The Coalition for Public Safety, a group of conservative and progressive organizations, has announced the launch of a broad-based national reform effort to make the criminal justice system smarter, fairer, and more cost effective.
Funded by Koch Industries, the Ford Foundation, the John D. and Catherine T. MacArthur Foundation, and Laura and John Arnold — whose foundation CEO helped organize the coalition — the campaign will work to build consensus across the political spectrum around the need to pursue a comprehensive set of federal, state, and local criminal justice reforms designed to reduce jail and prison populations and associated costs; end the systemic problem of over-criminalization and over-incarceration, especially among low-income communities and communities of color; ensure swift and fair outcomes for both the accused and the victims; and make communities safer by reducing recidivism and removing barriers faced by the formerly detained or incarcerated. According to the coalition, the current system of mass incarceration and high rates of criminalization costs Americans $80 billion per year and contributes to a cycle of poverty that traps individuals, families, and entire communities.
Partners in the campaign include the American Civil Liberties Union, Americans for Tax Reform, the Center for American Progress, the Faith & Freedom Coalition, FreedomWorks, the Leadership Conference Education Fund, and Right on Crime. Christine Leonard, former associate director of legislative affairs in the White House Office of National Drug Control Policy and director of the Washington, D.C., office of the Vera Institute for Justice, will serve as the coalition's executive director. According to the New York Times, the coalition has secured more than $5 million over three years in initial funding.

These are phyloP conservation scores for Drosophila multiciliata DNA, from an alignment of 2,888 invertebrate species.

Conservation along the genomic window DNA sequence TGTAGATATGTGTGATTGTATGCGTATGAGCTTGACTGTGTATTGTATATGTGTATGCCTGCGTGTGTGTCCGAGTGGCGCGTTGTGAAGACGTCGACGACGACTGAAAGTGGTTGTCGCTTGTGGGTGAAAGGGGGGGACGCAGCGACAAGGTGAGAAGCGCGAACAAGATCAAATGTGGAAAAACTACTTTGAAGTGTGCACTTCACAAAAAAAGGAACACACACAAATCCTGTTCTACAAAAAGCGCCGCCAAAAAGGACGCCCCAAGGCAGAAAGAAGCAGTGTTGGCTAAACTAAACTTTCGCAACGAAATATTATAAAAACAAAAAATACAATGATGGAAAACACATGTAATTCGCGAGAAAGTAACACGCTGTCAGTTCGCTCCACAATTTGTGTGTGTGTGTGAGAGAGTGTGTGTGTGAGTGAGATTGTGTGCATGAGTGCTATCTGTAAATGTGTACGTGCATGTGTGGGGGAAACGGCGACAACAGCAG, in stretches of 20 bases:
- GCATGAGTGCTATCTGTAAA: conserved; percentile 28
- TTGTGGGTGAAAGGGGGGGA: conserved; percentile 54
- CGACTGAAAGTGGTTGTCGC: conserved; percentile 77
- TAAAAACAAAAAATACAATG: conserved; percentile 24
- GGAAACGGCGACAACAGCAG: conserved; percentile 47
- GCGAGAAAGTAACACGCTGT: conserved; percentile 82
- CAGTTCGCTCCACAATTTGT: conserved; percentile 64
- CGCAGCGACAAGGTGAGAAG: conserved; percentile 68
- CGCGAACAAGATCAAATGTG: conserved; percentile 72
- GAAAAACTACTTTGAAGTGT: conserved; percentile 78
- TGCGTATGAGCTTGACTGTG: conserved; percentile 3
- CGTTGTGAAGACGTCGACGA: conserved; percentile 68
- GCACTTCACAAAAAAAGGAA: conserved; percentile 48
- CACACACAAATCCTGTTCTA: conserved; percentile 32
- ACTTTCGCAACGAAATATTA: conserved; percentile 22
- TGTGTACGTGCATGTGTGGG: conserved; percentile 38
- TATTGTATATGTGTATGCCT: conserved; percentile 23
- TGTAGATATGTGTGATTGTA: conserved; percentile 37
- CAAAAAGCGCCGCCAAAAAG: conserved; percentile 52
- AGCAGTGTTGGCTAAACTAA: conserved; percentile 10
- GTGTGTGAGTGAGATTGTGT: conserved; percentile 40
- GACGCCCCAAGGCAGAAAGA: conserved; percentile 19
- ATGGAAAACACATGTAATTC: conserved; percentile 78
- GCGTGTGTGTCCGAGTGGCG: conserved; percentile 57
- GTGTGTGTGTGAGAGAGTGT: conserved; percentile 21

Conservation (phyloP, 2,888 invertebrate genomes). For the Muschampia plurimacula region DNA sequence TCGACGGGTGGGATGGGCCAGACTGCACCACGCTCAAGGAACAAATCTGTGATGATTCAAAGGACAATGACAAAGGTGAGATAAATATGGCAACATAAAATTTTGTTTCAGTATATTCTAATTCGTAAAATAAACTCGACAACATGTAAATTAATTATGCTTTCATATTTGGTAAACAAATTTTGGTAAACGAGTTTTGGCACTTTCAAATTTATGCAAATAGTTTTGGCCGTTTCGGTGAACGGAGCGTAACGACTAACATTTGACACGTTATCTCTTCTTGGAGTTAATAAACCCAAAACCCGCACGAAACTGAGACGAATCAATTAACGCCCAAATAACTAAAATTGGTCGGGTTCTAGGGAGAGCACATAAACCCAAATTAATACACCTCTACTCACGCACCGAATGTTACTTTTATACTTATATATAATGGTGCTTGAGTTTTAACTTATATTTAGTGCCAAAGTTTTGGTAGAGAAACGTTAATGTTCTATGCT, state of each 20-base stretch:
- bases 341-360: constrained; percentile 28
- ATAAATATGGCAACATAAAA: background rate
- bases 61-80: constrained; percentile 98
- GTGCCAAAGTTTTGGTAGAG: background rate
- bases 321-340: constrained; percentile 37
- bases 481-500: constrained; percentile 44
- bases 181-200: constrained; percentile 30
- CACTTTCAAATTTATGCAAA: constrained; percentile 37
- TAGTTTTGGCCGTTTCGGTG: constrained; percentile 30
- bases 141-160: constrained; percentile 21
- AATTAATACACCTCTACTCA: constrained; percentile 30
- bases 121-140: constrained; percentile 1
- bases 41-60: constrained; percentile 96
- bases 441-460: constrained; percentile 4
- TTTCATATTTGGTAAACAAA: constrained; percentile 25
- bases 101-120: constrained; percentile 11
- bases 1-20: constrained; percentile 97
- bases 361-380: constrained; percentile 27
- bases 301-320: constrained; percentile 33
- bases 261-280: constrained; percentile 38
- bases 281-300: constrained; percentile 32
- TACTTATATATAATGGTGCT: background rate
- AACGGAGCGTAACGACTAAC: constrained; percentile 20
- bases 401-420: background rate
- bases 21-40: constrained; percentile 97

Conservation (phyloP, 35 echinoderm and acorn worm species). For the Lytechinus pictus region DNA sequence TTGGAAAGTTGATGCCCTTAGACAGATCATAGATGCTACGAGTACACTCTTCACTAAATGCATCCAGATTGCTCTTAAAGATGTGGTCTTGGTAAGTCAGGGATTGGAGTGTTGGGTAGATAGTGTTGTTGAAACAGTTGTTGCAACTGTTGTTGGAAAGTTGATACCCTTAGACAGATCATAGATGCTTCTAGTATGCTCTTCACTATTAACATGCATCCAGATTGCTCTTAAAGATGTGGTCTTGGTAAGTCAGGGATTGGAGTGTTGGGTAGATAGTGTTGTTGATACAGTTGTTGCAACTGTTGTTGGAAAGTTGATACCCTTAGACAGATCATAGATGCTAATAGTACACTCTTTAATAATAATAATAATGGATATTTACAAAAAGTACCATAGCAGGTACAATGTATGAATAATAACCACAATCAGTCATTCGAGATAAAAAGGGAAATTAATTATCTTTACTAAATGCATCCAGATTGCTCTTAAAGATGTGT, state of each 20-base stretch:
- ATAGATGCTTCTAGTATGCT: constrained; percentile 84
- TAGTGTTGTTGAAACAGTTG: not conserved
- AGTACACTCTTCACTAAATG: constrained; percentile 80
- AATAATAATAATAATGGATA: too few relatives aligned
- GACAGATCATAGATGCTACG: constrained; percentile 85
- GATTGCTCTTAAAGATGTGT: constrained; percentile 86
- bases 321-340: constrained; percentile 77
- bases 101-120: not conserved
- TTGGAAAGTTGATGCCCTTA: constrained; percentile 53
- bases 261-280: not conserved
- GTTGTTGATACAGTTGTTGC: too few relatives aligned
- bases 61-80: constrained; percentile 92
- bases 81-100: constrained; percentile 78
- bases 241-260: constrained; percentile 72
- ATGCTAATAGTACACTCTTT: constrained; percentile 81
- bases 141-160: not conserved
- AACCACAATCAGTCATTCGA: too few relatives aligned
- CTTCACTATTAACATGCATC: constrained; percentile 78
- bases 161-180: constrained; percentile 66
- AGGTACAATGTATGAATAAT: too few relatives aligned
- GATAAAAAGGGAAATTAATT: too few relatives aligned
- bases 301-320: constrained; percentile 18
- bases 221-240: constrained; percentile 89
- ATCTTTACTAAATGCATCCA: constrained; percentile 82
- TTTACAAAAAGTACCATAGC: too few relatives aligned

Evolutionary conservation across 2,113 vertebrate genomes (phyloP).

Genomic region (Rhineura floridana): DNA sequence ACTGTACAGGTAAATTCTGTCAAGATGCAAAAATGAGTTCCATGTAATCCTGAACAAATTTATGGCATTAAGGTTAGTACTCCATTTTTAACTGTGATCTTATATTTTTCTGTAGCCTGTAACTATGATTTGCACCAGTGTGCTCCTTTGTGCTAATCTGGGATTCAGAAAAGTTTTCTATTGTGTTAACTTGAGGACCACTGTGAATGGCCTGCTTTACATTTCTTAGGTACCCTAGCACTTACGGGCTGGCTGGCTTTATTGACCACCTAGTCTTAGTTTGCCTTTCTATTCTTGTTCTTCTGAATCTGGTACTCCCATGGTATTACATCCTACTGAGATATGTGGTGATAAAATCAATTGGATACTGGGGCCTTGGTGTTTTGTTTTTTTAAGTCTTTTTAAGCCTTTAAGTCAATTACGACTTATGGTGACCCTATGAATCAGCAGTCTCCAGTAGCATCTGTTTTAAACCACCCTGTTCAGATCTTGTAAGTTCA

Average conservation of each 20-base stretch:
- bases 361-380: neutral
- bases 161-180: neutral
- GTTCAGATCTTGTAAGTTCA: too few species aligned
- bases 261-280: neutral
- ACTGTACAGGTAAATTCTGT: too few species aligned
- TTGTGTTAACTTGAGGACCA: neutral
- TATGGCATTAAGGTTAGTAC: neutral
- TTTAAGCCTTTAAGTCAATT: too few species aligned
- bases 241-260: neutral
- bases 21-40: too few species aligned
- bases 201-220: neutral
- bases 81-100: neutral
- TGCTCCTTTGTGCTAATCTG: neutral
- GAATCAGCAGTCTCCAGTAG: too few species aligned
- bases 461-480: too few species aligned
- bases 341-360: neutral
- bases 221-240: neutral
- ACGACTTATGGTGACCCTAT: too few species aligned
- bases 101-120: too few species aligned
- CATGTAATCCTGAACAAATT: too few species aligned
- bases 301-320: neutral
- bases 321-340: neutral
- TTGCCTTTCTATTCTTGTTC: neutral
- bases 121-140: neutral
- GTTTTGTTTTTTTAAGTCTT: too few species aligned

"This coalition demonstrates the growing bipartisan moment around criminal justice reform, and the urgency of this issue makes it important to see past any divisions in the fight to make progress," said Neera Tanden, president of the Center for American Progress. "We all realize that the time to act is now; we are losing too many people, families, and communities — particularly communities of color — to a broken system. We look forward to collaborating across ideological lines on innovative solutions to this nationwide problem."
"Our justice system needs reform," said Leonard. "It's simply too complicated, too big, and too expensive — and all Americans are picking up that tab. We've brought together an amazing coalition of prominent and diverse organizations from across the aisle to help solve the issues facing our criminal justice system."